Bansho is a method of teaching developed in Japan that focuses on teaching math through problem solving. It allows students to see connections and progressions of the thinking involved when developing strategies to solve a problem.
For an in depth explanation of bansho in the Ontario classroom visit:
Examples of student work and strategies (produced by students in the class) can be found at:
Planning/Organization quick notes:
Here is a blank planning sheet:
An excellent math resource:
The Lesson – The Teacher’s Role
Lessons are generally set up with an activation (no more than 5 minutes), a problem (30-40 minutes), and the consolidation (15-25 minutes).
The students work in groups to solve the problem, and are not given “leading questions”, but rather allowed to work through the problem in order to develop perseverance. As a teacher, when you circulate around the room, it is very important that if you see a student doing something wrong, you don’t correct them or ask them “leading questions” that you hope will make them see their mistake. It is very important that they be allowed to make mistakes. It is also good to put up work that is incorrect, because there is often excellent thinking going on in questions that are wrong! (Focus on the excellent thinking) “Aha” moments will often occur during the consolidation. You will discover that students will quickly self-correct on the next bansho question if they have discovered their mistake on their own.
Many of the strategies used by students to solve problems can be found in the Ontario Education document “A Guide to Effective Instruction in Mathematics”.
There are always other strategies that come up as well. These are great opportunities for the students to make connections between strategies.
Questions should have multiple entry points.
When groups have answered the question using one strategy, if time remains, they are sent back to solve the problem again using a different strategy.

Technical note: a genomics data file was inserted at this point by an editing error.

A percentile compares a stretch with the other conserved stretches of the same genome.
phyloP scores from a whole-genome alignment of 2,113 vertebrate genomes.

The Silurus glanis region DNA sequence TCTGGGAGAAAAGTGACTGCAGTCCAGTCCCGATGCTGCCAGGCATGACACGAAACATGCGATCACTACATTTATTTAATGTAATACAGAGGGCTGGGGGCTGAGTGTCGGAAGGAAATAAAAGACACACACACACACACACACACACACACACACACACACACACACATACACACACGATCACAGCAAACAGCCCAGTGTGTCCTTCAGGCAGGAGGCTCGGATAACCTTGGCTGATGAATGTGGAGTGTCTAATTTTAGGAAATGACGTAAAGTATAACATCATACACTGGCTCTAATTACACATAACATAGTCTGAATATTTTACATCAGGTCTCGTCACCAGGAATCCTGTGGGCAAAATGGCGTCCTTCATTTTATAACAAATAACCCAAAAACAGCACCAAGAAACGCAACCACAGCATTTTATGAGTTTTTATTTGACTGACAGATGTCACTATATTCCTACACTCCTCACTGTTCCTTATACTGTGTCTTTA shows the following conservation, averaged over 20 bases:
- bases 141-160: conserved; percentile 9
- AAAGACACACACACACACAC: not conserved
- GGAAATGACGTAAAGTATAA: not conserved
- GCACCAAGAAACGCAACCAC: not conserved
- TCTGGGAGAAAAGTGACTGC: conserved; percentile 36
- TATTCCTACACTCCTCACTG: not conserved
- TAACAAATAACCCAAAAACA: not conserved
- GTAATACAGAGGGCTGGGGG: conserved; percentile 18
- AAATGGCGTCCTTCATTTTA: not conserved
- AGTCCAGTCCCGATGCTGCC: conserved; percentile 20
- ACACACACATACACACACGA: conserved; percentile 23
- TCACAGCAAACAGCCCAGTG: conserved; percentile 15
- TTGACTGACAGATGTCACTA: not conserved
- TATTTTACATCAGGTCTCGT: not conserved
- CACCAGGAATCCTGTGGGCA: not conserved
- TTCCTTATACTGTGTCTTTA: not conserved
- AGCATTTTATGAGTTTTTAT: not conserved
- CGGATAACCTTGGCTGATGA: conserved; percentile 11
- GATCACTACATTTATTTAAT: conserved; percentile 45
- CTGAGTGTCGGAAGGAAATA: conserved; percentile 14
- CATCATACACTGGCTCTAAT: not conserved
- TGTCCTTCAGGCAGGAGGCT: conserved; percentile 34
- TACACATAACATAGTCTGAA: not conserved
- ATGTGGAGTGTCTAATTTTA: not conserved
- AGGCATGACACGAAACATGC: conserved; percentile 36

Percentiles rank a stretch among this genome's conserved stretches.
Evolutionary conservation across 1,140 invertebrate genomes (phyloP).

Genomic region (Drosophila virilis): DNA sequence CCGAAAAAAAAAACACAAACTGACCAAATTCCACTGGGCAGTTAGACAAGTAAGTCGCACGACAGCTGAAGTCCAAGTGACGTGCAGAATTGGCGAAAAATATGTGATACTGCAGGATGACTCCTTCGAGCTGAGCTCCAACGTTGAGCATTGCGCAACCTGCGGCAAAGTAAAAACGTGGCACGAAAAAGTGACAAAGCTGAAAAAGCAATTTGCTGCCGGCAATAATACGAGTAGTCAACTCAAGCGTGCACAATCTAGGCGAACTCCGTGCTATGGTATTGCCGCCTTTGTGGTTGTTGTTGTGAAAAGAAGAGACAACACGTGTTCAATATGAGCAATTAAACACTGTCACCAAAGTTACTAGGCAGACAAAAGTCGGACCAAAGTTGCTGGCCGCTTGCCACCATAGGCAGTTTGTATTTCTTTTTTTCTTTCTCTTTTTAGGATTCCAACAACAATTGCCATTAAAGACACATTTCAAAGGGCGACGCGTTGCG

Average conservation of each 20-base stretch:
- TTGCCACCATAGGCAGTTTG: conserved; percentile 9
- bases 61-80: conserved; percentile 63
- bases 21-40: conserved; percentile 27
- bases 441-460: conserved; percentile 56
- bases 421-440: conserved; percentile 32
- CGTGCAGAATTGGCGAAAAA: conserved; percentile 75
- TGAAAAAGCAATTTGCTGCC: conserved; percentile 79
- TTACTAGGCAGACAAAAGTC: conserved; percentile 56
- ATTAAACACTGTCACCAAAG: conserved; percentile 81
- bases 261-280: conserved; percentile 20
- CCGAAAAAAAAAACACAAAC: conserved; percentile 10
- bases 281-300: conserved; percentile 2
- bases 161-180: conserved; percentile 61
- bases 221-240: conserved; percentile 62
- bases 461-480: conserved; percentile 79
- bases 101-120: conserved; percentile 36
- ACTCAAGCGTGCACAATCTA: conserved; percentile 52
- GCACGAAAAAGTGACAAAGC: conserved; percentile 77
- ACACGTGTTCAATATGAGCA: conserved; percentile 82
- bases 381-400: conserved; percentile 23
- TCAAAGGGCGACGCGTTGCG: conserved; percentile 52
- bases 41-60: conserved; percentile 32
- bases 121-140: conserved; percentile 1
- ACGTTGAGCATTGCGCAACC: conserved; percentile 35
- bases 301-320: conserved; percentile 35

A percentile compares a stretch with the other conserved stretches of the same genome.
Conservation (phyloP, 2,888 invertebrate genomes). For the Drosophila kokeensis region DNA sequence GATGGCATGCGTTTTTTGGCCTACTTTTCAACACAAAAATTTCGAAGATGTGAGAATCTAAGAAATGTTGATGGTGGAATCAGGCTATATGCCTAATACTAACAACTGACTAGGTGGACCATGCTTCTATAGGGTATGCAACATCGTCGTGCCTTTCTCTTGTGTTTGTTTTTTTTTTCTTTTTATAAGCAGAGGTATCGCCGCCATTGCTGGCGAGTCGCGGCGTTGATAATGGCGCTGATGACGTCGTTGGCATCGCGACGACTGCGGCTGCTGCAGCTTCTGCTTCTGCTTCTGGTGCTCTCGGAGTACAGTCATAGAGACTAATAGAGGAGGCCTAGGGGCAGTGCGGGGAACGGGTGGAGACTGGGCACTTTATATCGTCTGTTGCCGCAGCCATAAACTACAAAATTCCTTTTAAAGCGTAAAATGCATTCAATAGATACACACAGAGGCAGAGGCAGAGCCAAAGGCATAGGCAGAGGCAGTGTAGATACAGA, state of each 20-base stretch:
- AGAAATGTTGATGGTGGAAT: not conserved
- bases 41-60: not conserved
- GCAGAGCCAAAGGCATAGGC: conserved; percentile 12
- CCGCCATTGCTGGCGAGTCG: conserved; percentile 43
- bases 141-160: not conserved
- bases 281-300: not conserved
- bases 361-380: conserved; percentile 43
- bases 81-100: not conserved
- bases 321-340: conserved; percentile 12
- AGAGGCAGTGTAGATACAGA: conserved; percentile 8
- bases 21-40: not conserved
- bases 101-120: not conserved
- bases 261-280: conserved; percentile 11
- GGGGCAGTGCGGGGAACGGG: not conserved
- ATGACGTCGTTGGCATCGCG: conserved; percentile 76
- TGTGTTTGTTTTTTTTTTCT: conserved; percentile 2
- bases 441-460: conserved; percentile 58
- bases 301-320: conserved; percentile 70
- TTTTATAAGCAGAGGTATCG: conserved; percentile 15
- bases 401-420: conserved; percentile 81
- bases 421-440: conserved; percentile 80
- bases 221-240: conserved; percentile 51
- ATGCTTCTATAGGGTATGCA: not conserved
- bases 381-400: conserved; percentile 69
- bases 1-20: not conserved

Before consolidation, it is a good idea to ask that all the students in every group be expected to be able to explain the strategy the group used.
The students’ work can be assessed according to the categories of knowledge and skills that are described as follows:
Knowledge and Understanding. Subject-specific content acquired in each grade (knowledge), and the comprehension of its meaning and significance (understanding).
Thinking. The use of critical and creative thinking skills and/or processes,3 as follows:
– planning skills (e.g., understanding the problem, making a plan for solving the problem)
– processing skills (e.g., carrying out a plan, looking back at the solution)
– critical/creative thinking processes (e.g., inquiry, problem solving)
Communication. The conveying of meaning through various oral, written, and visual forms (e.g., providing explanations of reasoning or justification of results orally or in writing; communicating mathematical ideas and solutions in writing, using numbers and algebraic symbols, and visually, using pictures, diagrams, charts, tables, graphs, and concrete materials).
Application. The use of knowledge and skills to make connections within and between various contexts.
Examples of tests will be made available on this site.